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NEWOWNERSHIP 10 Restaurateur Frank Brightwell announced Feb. 27 on Facebook that he has sold the Local Diner , located at 8305 N. Belt Line Road, Irving. The eatery is now owned and operated by Irving Diner. Under new ownership, the retro-style restaurant will serve classic American breakfast and lunch food. 972-929-2200. 11 The Chick-Fil-A at 7850 N. MacAr- thur Blvd., Irving, has been undergoing a five-month renovation project. As of this paper’s print deadline, Chick-Fil-A expected to reopen March 9. The opening comes as franchise owner Scott Mayes celebrates 22 years with the restaurant company. The fast-food chain offers chicken sandwiches, chicken nuggets, salads and other menu options. www.chick-fil-a.com CLOSINGS 12 The Pier 1 Imports storefront in Irving is one of about 450 locations scheduled to close, according to a Feb. 17 news release. Pier 1 also filed for volun- tary Chapter 11 bankruptcy. “Today’s ac- tions are intended to provide Pier 1 with additional time and financial flexibility as we now work to unlock additional value for our stakeholders through a sale of the company,” Pier 1 CEO and CFO Robert Riesbeck said in the release. The Irving storefront is located at 7805 N. MacAr- thur Blvd., Ste. 110, Irving. 214-574-5545. www.pier1.com www.irvingdiner.com RENOVATIONS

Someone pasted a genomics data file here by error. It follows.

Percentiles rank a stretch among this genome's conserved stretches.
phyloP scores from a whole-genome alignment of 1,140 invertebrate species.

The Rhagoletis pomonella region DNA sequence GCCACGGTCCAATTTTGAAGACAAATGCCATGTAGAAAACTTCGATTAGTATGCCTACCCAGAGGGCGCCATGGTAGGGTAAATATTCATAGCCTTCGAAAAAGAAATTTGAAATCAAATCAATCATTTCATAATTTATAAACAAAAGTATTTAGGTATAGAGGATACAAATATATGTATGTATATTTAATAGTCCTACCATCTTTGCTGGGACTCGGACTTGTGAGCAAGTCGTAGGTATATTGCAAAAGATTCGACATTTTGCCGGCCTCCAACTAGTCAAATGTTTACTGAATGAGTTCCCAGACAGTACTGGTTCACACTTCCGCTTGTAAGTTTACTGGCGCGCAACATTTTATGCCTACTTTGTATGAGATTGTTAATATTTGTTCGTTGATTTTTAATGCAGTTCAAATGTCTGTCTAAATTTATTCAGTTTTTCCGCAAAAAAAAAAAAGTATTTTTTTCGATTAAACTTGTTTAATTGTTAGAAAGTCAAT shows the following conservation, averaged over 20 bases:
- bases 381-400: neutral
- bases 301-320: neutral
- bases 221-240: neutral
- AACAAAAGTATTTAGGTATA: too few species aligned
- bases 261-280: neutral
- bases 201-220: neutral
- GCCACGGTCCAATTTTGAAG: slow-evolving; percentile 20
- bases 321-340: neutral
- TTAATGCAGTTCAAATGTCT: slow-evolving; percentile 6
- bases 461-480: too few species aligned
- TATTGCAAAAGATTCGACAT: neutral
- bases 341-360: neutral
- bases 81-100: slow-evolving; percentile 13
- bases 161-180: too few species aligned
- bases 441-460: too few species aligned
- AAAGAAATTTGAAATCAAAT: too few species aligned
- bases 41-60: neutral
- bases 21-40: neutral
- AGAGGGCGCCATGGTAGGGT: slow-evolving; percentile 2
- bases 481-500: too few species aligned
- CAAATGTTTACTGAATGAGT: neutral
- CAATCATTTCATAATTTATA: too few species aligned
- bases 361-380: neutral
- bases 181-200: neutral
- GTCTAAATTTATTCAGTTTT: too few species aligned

M A K E A L L O F Y O U R D A Y S M A T T E R

The specialists and clinical care teamat Medical City Las Colinas provide personalized, compassionate care for your heart, close to home. Workingwith the latest technology and treatments, we keep the hearts of Texas beating strong. To learnmore or to schedule an appointment, call (972) 969-2010 or visit MedicalCityLasColinas.com

®

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COPPELL - VALLEY RANCH - LAS COLINAS EDITION • MARCH 2020

TODO LIST

March-April events

COMPILED BY GAVIN PUGH AND ANNA HEROD

APRIL 0205

DFWFIBER FEST 2020 IRVING CONVENTION CENTER AT LAS COLINAS

MARCH 20

SUNSET SOCIALS OLD TOWN COPPELL

Toyota Music Factory hosts live music events. (Courtesy Toyota Music Factory) LIVEMUSIC TOYOTAMUSIC FACTORY 316 W. Las Colinas Blvd., Irving 972-810-1499 www.toyotamusicfactory.com

This ber festival, which began in 2005, is based on the goal of supporting knitting, crocheting and spinning crafts. It will include a vendor hall. See website for price. 9 a.m.-6 p.m. (Fri.-Sat.), 10 a.m.-4 p.m. (Sun.). Irving Convention Center at Las Colinas, 500 W. Las Colinas Blvd., Irving. 214-799-1347. www.dfwberfest.org (Courtesy DFW Fiber Fest)